The Maritime EOD Training, Ranging and Evaluation System, or METRES, is a composite replica mine which sits on the seabed and trains divers who interact with them.
The U.S. Navy has ordered six of the systems, which the Defense Technology Agency said has led to potential customer inquiries from major military powers.
"Following on from the sales to the U.S. Navy we can expect interest from other military organizations as well," DTA Director Dr. Brian Young. "It can be configured to the specifications of a variety of mines and carries sensors that can detect approaching divers and activates in various ways depending on how noisy or active they are around it,"
International interest is also being shown in DTA's development of avionics for unmanned aerial vehicles.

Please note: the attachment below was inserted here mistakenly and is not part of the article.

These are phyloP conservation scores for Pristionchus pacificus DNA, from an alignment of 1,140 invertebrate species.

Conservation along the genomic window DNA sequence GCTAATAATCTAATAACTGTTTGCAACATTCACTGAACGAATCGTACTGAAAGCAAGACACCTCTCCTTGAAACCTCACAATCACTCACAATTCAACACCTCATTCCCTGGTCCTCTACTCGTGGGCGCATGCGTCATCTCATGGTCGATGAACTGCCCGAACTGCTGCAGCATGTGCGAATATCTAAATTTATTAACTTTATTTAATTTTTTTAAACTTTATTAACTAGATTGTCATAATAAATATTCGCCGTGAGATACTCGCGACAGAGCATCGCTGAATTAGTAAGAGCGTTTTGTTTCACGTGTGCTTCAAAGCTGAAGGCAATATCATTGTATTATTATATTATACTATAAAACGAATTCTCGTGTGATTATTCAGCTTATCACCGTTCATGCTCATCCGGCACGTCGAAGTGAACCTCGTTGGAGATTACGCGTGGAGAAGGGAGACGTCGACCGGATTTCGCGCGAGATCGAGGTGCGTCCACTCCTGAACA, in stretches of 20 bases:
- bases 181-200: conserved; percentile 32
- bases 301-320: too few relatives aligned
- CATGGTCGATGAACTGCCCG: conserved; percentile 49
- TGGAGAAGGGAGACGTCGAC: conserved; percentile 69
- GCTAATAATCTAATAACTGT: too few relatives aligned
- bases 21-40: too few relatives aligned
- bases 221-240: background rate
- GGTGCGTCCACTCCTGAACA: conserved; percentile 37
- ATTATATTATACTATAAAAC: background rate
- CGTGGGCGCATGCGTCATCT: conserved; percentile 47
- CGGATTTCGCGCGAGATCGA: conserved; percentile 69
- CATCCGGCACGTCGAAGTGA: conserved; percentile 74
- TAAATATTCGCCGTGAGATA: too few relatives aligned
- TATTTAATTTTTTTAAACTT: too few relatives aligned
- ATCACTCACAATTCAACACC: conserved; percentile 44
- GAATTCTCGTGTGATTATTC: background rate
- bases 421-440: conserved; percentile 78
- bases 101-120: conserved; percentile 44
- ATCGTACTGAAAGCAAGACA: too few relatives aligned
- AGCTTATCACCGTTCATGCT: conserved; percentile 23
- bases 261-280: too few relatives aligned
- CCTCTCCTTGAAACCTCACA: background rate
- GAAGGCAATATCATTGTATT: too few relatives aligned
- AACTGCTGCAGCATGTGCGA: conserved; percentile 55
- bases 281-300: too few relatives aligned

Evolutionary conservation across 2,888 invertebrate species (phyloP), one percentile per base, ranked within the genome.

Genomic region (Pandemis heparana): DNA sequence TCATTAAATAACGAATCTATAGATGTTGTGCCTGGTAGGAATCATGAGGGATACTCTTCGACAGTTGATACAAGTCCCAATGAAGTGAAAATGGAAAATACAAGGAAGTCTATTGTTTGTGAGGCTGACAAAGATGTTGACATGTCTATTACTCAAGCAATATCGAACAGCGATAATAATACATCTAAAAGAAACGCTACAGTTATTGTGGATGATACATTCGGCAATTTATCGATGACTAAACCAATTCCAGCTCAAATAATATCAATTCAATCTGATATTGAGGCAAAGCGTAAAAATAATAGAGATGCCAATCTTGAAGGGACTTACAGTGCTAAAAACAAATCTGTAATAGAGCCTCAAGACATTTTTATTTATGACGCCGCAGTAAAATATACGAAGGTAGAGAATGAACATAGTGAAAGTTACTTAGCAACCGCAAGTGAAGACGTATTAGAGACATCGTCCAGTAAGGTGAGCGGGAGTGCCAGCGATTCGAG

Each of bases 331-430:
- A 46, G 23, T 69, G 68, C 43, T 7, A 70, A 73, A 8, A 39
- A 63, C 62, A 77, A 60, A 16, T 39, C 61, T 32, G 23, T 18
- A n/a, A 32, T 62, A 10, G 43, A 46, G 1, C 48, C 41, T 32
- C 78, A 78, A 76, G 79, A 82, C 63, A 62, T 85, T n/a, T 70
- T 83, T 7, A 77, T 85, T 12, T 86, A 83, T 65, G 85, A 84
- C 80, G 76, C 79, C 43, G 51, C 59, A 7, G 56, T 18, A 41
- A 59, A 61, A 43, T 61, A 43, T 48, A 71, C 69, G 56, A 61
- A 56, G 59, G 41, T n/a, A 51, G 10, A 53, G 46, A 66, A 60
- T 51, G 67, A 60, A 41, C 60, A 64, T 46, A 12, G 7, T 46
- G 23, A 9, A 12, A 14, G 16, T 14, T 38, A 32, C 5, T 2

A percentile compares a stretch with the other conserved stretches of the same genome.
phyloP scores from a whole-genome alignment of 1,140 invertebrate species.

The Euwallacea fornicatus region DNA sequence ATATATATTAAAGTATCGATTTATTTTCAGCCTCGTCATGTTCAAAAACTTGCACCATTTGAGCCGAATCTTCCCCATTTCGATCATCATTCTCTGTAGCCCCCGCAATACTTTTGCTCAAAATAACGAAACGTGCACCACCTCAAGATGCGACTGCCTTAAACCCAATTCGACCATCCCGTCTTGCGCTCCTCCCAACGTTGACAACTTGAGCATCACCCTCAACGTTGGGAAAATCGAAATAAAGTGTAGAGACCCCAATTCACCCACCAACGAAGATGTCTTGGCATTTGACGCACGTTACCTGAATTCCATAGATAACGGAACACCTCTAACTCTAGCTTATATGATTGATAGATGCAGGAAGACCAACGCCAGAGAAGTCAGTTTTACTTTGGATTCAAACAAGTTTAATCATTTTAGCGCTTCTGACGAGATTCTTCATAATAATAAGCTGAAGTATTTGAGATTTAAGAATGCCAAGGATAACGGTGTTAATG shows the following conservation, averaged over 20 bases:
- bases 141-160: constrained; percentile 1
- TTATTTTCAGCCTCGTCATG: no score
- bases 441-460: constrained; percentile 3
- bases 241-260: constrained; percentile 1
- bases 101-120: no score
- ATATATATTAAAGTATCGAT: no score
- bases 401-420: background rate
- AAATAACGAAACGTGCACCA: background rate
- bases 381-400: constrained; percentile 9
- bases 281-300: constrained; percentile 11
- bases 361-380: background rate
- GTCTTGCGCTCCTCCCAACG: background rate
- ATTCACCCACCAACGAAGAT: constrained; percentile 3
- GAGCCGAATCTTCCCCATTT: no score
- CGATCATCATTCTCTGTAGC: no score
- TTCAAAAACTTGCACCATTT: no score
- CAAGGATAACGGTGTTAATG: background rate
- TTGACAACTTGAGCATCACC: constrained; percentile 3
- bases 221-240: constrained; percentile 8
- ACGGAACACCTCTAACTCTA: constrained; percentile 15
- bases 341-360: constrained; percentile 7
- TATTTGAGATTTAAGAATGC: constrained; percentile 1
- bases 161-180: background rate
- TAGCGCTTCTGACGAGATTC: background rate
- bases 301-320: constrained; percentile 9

"The avionics are certainly world-leading in terms of both mission capability -- including sensor control -- and safety systems," Young said. "In the event of a system failure it (a UAV outfitted with the avionics system) has the ability to self-terminate a mission and return to base, or alternatively it can deploy a parachute to land safely."
DTA technologies are being commercialized by commercialized by Air Affairs Ltd, a New Zealand company that provides defense and aviation equipment and systems.
NBC reportedly holds celebs hostage to Jimmy Fallon's show
Millions of Getty images now available for free via embed tool